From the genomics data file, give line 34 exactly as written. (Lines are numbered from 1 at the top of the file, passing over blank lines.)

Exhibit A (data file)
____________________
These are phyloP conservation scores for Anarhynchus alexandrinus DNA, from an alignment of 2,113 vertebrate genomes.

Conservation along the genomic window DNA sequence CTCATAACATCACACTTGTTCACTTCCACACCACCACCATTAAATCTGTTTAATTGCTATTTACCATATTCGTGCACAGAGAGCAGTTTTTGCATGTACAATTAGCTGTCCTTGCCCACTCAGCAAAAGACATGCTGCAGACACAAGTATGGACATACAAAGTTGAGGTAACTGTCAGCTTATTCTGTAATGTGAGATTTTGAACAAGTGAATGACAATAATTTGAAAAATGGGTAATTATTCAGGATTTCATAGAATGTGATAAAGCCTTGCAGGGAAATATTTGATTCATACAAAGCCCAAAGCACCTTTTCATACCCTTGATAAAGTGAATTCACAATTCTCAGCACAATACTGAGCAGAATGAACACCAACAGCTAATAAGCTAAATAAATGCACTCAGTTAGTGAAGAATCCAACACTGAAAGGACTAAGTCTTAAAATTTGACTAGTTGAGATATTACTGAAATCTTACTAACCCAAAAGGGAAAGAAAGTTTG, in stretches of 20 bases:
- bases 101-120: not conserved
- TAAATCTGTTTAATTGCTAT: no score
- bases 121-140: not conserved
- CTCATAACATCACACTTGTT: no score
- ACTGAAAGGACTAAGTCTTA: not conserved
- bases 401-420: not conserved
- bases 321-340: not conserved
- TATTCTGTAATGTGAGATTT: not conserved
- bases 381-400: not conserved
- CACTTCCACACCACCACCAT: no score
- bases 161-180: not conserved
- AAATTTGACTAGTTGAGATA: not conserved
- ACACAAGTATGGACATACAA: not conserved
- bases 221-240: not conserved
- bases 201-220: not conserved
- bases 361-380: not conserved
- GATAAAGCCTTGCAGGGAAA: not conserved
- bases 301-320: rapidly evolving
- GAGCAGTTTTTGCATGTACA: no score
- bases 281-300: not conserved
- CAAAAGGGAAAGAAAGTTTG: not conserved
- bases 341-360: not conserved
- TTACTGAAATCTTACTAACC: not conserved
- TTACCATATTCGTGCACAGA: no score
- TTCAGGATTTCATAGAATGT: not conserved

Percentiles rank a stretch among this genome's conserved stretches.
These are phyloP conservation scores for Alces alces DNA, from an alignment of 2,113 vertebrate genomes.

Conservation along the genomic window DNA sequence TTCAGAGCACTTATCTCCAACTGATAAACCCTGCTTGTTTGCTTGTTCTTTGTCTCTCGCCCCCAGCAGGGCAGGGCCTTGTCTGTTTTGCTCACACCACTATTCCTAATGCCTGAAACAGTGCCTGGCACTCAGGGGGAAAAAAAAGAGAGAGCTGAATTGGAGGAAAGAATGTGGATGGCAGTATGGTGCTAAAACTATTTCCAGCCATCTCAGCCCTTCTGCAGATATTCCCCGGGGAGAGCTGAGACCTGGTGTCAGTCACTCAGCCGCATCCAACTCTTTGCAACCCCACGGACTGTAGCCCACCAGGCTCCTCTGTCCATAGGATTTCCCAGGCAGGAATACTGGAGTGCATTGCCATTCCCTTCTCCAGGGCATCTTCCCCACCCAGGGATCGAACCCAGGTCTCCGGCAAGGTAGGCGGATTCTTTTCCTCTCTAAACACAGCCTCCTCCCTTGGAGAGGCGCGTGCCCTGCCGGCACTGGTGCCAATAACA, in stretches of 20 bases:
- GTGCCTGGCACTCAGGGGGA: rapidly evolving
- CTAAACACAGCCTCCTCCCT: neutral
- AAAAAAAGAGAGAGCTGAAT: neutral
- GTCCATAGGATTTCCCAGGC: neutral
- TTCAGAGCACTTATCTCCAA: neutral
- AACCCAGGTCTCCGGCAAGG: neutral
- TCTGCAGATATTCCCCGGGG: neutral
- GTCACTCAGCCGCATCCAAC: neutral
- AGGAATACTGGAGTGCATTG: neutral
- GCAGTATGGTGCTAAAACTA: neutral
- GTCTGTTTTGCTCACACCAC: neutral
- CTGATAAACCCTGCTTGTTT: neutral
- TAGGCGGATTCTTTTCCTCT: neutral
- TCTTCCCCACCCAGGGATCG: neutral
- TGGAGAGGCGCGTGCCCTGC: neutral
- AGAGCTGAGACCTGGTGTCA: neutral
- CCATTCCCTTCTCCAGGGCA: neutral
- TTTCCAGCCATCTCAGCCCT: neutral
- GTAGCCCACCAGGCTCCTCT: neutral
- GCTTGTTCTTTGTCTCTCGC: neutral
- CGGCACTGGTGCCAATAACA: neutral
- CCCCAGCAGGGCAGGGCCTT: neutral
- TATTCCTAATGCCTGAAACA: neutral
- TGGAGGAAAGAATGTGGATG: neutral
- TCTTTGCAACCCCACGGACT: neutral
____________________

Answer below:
- GTCCATAGGATTTCCCAGGC: neutral